• Significantly increased administrative costs due to system slowdowns or failures

The Blue Cross and Blue Shield Association (“BCBSA”) has stated that:

  • 20-30% of hospitals and other institutions and 30-40% of physicians and other professionals will not be compliant by the deadline

  • 50-60% of clearinghouses and vendors may be non-compliant by the deadline and unable to accept/transmit HIPAA standard transactions

Consequences of a Disruption

The cost to health plans if the health care industry does not comply with the TCS standards and reverts to paper claims is demonstrated by the following data:

  • Cost of electronic processing: $2.00 to $12.00/claim

  • Cost of paper/manual processing: $25.00 to $75.00/claim

  • Current usage of electronic transactions (BCBSA estimate): 90% of hospital claims, 60% of physician claims

Third party administrators for employer-sponsored health plans will be under considerable pressure to assure that their products and services for HIPAA-compliant transactions are timely installed and fully tested; however, increased claim processing costs may be passed on to plans.

Recommendations

Employer-sponsored group health plans should:

  • Assess their plan's vendor's TCS compliance status, internal and external testing progress, readiness of transaction trading partners, and back up plans in the event of a large increase in paper claims and obtain a report from the vendor on compliance status

  • Discuss with their vendors their vendor's support obligations and determine if the Plan will need additional claims data capture support, translations creation support, connectivity support, and linkage of health care management systems to production of data for compliant transactions; certification of transactions compliance should be achieved prior to the deadline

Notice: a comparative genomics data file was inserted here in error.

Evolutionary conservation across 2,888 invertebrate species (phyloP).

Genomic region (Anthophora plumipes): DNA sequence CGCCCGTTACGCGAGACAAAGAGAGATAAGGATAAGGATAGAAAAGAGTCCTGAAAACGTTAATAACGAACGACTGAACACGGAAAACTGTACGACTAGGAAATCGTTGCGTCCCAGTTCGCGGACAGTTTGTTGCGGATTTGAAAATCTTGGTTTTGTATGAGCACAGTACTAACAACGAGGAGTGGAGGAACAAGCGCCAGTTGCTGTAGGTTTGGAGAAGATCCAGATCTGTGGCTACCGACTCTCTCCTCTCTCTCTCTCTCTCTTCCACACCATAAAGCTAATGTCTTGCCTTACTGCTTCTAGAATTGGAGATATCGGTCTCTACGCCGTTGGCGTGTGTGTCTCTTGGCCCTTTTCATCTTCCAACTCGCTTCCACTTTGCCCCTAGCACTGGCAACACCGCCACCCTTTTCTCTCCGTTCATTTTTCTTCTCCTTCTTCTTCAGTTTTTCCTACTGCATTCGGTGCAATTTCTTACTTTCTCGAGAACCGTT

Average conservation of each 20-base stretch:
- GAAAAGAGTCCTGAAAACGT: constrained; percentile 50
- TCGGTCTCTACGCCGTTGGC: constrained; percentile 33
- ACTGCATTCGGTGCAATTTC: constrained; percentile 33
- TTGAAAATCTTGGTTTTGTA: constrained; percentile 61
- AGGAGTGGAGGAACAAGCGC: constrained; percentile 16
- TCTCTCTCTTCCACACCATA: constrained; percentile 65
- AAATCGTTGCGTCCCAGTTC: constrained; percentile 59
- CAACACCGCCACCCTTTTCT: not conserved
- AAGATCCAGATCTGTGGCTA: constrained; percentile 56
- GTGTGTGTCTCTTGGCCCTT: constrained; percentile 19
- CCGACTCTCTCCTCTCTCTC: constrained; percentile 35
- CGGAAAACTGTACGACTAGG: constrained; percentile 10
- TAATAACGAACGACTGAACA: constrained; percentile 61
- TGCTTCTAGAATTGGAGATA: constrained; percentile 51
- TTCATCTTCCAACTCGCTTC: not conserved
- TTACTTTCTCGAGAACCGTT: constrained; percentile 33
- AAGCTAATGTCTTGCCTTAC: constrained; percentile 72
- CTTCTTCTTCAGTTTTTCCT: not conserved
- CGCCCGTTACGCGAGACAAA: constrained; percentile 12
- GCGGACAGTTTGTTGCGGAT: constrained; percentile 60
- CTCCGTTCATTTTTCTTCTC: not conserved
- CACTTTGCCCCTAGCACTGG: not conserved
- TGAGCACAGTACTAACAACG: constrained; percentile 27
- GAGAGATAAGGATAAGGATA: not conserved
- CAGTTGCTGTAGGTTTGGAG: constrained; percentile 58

• Review key terms of contracts with third party administrators with respect to performance requirements, termination, indemnification, contract breach and dispute resolution; contract terminations are possible if plans believe sufficient progress toward TCS compliance has not been achieved.

  • Consider trading partner agreements with any entity converting claims for the health plan which address issues such as:

    • Accuracy of transmission

    • Transmission back-up

    • Testing

    • Equipment costs

    • Data content

    • Transmission format

    • Security controls

  • Develop contingency plans and consider vendor contract termination and remedies

Further Information

This Alert summarizes key issues in the implementation of HIPAA’s transaction and code set standards.  This Alert is a publication of Haynes and Boone, LLP and should not be construed as legal advice on any particular facts or circumstances.  This Alert is for general information purposes only, and may not be quoted or referred to in any other documents or legal proceeding without our prior written consent.  The publication of this Alert is not intended to create an attorney-client relationship.

If you would like to learn more about HIPAA and the rules and regulations relating to HIPAA privacy, security and TCS requirements, please feel free to contact any one of the attorneys listed above.